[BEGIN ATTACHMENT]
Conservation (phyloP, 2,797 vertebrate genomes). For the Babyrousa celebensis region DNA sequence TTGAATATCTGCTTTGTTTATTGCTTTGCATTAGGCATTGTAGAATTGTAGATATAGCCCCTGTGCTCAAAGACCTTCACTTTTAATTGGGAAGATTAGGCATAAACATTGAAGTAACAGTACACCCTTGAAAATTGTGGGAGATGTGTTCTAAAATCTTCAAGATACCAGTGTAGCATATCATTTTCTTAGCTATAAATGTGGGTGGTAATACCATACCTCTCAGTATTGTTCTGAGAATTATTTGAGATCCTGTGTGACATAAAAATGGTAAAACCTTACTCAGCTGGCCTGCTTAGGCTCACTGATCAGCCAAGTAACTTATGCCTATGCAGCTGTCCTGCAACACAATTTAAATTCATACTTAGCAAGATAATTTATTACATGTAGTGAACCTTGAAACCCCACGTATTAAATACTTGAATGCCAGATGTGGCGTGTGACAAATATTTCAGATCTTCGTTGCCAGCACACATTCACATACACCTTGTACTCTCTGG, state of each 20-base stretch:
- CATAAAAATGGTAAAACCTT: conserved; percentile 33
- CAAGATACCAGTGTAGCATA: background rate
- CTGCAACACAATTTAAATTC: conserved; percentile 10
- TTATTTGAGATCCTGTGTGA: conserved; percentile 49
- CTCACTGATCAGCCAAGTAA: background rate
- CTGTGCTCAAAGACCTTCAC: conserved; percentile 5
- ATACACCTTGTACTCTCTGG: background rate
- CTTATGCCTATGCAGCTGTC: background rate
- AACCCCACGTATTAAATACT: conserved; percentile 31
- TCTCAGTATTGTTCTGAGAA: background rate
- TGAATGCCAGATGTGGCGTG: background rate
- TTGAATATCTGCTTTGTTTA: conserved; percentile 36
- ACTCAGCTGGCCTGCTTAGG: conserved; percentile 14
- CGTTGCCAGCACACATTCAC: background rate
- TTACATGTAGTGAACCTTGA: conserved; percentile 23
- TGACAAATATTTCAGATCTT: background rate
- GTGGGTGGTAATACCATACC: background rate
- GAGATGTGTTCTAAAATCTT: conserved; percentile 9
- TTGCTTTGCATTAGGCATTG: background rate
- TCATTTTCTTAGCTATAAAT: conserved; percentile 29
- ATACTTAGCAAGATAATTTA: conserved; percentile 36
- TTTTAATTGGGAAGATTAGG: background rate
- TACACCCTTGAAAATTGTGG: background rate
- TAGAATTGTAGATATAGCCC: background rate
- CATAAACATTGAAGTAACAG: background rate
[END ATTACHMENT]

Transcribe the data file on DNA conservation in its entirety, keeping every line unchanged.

Conservation (phyloP, 2,797 vertebrate genomes). For the Babyrousa celebensis region DNA sequence TTGAATATCTGCTTTGTTTATTGCTTTGCATTAGGCATTGTAGAATTGTAGATATAGCCCCTGTGCTCAAAGACCTTCACTTTTAATTGGGAAGATTAGGCATAAACATTGAAGTAACAGTACACCCTTGAAAATTGTGGGAGATGTGTTCTAAAATCTTCAAGATACCAGTGTAGCATATCATTTTCTTAGCTATAAATGTGGGTGGTAATACCATACCTCTCAGTATTGTTCTGAGAATTATTTGAGATCCTGTGTGACATAAAAATGGTAAAACCTTACTCAGCTGGCCTGCTTAGGCTCACTGATCAGCCAAGTAACTTATGCCTATGCAGCTGTCCTGCAACACAATTTAAATTCATACTTAGCAAGATAATTTATTACATGTAGTGAACCTTGAAACCCCACGTATTAAATACTTGAATGCCAGATGTGGCGTGTGACAAATATTTCAGATCTTCGTTGCCAGCACACATTCACATACACCTTGTACTCTCTGG, state of each 20-base stretch:
- CATAAAAATGGTAAAACCTT: conserved; percentile 33
- CAAGATACCAGTGTAGCATA: background rate
- CTGCAACACAATTTAAATTC: conserved; percentile 10
- TTATTTGAGATCCTGTGTGA: conserved; percentile 49
- CTCACTGATCAGCCAAGTAA: background rate
- CTGTGCTCAAAGACCTTCAC: conserved; percentile 5
- ATACACCTTGTACTCTCTGG: background rate
- CTTATGCCTATGCAGCTGTC: background rate
- AACCCCACGTATTAAATACT: conserved; percentile 31
- TCTCAGTATTGTTCTGAGAA: background rate
- TGAATGCCAGATGTGGCGTG: background rate
- TTGAATATCTGCTTTGTTTA: conserved; percentile 36
- ACTCAGCTGGCCTGCTTAGG: conserved; percentile 14
- CGTTGCCAGCACACATTCAC: background rate
- TTACATGTAGTGAACCTTGA: conserved; percentile 23
- TGACAAATATTTCAGATCTT: background rate
- GTGGGTGGTAATACCATACC: background rate
- GAGATGTGTTCTAAAATCTT: conserved; percentile 9
- TTGCTTTGCATTAGGCATTG: background rate
- TCATTTTCTTAGCTATAAAT: conserved; percentile 29
- ATACTTAGCAAGATAATTTA: conserved; percentile 36
- TTTTAATTGGGAAGATTAGG: background rate
- TACACCCTTGAAAATTGTGG: background rate
- TAGAATTGTAGATATAGCCC: background rate
- CATAAACATTGAAGTAACAG: background rate